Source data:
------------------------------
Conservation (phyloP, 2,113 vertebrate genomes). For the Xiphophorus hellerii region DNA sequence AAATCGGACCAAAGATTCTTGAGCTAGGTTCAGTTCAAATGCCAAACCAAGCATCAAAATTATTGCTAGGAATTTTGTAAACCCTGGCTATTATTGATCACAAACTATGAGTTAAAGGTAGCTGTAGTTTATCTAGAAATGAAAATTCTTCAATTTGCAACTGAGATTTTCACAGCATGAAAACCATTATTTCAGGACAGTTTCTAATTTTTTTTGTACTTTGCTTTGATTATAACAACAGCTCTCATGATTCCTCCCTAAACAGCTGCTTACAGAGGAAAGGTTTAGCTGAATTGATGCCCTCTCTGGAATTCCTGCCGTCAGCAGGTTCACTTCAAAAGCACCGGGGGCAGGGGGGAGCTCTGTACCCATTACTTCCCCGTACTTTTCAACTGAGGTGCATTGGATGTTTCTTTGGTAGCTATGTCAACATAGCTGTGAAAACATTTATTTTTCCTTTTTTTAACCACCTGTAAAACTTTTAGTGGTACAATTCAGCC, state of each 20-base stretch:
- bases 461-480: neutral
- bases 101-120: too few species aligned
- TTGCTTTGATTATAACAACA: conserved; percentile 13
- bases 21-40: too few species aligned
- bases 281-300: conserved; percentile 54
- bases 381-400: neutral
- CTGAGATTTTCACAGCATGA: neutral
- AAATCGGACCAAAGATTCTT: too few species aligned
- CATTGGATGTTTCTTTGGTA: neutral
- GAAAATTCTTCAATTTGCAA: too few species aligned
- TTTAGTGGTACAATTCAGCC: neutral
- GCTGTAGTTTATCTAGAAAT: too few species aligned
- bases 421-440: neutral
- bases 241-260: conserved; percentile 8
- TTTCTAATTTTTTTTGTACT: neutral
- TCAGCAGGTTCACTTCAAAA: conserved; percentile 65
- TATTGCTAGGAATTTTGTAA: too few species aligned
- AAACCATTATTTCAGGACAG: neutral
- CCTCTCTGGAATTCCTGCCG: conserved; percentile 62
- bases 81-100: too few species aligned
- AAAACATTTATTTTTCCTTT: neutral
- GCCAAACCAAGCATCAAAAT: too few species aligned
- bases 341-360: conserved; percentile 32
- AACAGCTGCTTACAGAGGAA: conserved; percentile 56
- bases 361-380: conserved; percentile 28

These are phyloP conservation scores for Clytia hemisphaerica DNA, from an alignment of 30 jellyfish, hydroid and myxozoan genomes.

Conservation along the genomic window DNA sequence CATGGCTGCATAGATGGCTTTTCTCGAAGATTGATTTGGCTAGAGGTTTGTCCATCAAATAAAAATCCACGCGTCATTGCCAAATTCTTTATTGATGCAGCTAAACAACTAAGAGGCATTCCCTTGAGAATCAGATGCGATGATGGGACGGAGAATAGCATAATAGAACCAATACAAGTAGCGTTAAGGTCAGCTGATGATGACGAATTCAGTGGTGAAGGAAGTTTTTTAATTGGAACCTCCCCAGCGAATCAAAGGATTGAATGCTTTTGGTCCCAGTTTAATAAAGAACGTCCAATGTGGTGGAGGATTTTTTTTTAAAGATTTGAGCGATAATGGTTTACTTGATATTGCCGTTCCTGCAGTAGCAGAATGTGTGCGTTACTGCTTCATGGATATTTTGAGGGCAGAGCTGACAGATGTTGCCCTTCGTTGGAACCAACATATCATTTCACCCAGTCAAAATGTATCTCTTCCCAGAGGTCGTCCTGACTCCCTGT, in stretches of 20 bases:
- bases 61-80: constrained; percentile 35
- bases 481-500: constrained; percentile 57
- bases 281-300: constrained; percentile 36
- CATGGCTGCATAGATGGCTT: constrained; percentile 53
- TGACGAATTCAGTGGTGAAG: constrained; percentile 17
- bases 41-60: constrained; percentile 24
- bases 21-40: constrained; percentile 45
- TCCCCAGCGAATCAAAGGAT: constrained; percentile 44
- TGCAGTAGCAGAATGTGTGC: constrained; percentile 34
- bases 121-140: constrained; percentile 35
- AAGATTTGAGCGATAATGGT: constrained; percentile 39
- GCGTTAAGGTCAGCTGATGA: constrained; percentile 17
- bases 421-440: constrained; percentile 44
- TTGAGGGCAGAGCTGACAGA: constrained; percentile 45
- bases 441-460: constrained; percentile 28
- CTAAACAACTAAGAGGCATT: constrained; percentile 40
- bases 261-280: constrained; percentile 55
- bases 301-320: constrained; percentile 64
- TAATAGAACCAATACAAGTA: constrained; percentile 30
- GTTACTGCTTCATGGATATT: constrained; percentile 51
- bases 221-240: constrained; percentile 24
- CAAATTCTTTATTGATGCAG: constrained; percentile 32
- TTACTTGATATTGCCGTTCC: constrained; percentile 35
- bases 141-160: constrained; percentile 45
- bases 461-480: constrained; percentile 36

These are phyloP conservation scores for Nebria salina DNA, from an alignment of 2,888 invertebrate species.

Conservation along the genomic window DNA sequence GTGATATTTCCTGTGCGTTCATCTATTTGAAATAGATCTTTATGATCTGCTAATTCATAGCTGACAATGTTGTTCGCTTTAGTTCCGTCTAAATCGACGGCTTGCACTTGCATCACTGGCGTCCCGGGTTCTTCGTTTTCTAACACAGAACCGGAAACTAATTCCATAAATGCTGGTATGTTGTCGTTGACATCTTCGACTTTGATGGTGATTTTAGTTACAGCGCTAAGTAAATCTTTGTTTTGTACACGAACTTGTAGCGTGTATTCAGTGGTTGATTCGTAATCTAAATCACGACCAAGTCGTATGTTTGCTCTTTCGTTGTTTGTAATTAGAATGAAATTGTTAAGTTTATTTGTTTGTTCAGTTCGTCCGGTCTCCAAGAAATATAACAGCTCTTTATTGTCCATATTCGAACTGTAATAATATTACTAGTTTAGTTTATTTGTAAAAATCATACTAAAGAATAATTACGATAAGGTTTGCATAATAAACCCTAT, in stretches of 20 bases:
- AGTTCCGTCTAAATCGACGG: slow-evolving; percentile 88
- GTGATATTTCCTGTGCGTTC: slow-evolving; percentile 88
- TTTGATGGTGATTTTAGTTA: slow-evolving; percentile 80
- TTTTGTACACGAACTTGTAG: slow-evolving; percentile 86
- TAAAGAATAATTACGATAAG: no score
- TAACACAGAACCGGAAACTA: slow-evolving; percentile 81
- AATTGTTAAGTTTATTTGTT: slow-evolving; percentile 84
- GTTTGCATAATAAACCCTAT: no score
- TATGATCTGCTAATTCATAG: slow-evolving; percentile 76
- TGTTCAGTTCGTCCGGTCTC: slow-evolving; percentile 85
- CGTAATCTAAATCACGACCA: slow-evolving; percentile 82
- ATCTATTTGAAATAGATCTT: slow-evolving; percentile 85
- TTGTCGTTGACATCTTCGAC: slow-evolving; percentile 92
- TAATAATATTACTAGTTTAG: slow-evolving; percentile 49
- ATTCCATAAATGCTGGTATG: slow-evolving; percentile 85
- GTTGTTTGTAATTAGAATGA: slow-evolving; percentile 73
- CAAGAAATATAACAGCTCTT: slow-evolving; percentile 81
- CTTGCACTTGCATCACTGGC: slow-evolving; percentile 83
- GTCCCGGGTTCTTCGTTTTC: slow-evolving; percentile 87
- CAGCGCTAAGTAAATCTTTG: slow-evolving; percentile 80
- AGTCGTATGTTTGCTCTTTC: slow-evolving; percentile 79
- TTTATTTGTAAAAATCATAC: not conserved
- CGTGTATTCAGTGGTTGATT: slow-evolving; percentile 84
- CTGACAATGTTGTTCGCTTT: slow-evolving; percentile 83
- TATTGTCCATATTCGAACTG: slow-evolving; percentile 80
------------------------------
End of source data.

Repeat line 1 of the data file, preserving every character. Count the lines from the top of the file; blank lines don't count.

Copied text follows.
Conservation (phyloP, 2,113 vertebrate genomes). For the Xiphophorus hellerii region DNA sequence AAATCGGACCAAAGATTCTTGAGCTAGGTTCAGTTCAAATGCCAAACCAAGCATCAAAATTATTGCTAGGAATTTTGTAAACCCTGGCTATTATTGATCACAAACTATGAGTTAAAGGTAGCTGTAGTTTATCTAGAAATGAAAATTCTTCAATTTGCAACTGAGATTTTCACAGCATGAAAACCATTATTTCAGGACAGTTTCTAATTTTTTTTGTACTTTGCTTTGATTATAACAACAGCTCTCATGATTCCTCCCTAAACAGCTGCTTACAGAGGAAAGGTTTAGCTGAATTGATGCCCTCTCTGGAATTCCTGCCGTCAGCAGGTTCACTTCAAAAGCACCGGGGGCAGGGGGGAGCTCTGTACCCATTACTTCCCCGTACTTTTCAACTGAGGTGCATTGGATGTTTCTTTGGTAGCTATGTCAACATAGCTGTGAAAACATTTATTTTTCCTTTTTTTAACCACCTGTAAAACTTTTAGTGGTACAATTCAGCC, state of each 20-base stretch: